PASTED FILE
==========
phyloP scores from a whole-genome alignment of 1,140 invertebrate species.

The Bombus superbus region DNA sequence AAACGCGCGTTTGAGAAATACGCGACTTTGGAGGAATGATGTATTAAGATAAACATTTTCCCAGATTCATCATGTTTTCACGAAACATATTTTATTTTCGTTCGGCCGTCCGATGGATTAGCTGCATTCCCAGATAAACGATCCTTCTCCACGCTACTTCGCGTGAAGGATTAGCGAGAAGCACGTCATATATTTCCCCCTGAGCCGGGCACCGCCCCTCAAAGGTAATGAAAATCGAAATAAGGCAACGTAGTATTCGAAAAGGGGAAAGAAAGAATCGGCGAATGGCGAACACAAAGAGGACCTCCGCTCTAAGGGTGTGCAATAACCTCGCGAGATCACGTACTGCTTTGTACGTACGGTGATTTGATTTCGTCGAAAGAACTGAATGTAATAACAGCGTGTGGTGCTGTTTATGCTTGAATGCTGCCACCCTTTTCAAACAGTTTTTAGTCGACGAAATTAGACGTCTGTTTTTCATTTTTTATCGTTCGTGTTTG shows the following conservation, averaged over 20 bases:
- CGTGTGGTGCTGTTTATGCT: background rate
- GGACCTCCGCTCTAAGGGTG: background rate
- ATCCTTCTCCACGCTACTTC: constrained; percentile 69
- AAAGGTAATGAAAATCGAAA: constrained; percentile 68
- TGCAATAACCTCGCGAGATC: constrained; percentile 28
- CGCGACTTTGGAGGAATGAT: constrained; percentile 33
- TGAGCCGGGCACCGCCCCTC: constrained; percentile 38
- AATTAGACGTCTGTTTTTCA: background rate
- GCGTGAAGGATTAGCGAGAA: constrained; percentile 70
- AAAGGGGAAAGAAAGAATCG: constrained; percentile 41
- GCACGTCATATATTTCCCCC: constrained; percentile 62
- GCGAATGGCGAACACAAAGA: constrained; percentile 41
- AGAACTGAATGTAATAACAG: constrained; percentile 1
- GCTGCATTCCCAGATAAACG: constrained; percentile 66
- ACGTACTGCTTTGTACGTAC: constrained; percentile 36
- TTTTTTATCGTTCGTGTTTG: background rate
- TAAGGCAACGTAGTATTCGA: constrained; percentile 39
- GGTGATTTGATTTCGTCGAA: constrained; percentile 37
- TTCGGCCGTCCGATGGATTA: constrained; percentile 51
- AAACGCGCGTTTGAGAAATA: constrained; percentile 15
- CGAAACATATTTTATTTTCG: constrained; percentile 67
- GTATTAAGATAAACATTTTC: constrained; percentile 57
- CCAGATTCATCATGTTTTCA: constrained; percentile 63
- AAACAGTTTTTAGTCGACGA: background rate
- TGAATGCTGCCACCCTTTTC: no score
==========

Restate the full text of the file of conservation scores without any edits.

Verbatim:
phyloP scores from a whole-genome alignment of 1,140 invertebrate species.

The Bombus superbus region DNA sequence AAACGCGCGTTTGAGAAATACGCGACTTTGGAGGAATGATGTATTAAGATAAACATTTTCCCAGATTCATCATGTTTTCACGAAACATATTTTATTTTCGTTCGGCCGTCCGATGGATTAGCTGCATTCCCAGATAAACGATCCTTCTCCACGCTACTTCGCGTGAAGGATTAGCGAGAAGCACGTCATATATTTCCCCCTGAGCCGGGCACCGCCCCTCAAAGGTAATGAAAATCGAAATAAGGCAACGTAGTATTCGAAAAGGGGAAAGAAAGAATCGGCGAATGGCGAACACAAAGAGGACCTCCGCTCTAAGGGTGTGCAATAACCTCGCGAGATCACGTACTGCTTTGTACGTACGGTGATTTGATTTCGTCGAAAGAACTGAATGTAATAACAGCGTGTGGTGCTGTTTATGCTTGAATGCTGCCACCCTTTTCAAACAGTTTTTAGTCGACGAAATTAGACGTCTGTTTTTCATTTTTTATCGTTCGTGTTTG shows the following conservation, averaged over 20 bases:
- CGTGTGGTGCTGTTTATGCT: background rate
- GGACCTCCGCTCTAAGGGTG: background rate
- ATCCTTCTCCACGCTACTTC: constrained; percentile 69
- AAAGGTAATGAAAATCGAAA: constrained; percentile 68
- TGCAATAACCTCGCGAGATC: constrained; percentile 28
- CGCGACTTTGGAGGAATGAT: constrained; percentile 33
- TGAGCCGGGCACCGCCCCTC: constrained; percentile 38
- AATTAGACGTCTGTTTTTCA: background rate
- GCGTGAAGGATTAGCGAGAA: constrained; percentile 70
- AAAGGGGAAAGAAAGAATCG: constrained; percentile 41
- GCACGTCATATATTTCCCCC: constrained; percentile 62
- GCGAATGGCGAACACAAAGA: constrained; percentile 41
- AGAACTGAATGTAATAACAG: constrained; percentile 1
- GCTGCATTCCCAGATAAACG: constrained; percentile 66
- ACGTACTGCTTTGTACGTAC: constrained; percentile 36
- TTTTTTATCGTTCGTGTTTG: background rate
- TAAGGCAACGTAGTATTCGA: constrained; percentile 39
- GGTGATTTGATTTCGTCGAA: constrained; percentile 37
- TTCGGCCGTCCGATGGATTA: constrained; percentile 51
- AAACGCGCGTTTGAGAAATA: constrained; percentile 15
- CGAAACATATTTTATTTTCG: constrained; percentile 67
- GTATTAAGATAAACATTTTC: constrained; percentile 57
- CCAGATTCATCATGTTTTCA: constrained; percentile 63
- AAACAGTTTTTAGTCGACGA: background rate
- TGAATGCTGCCACCCTTTTC: no score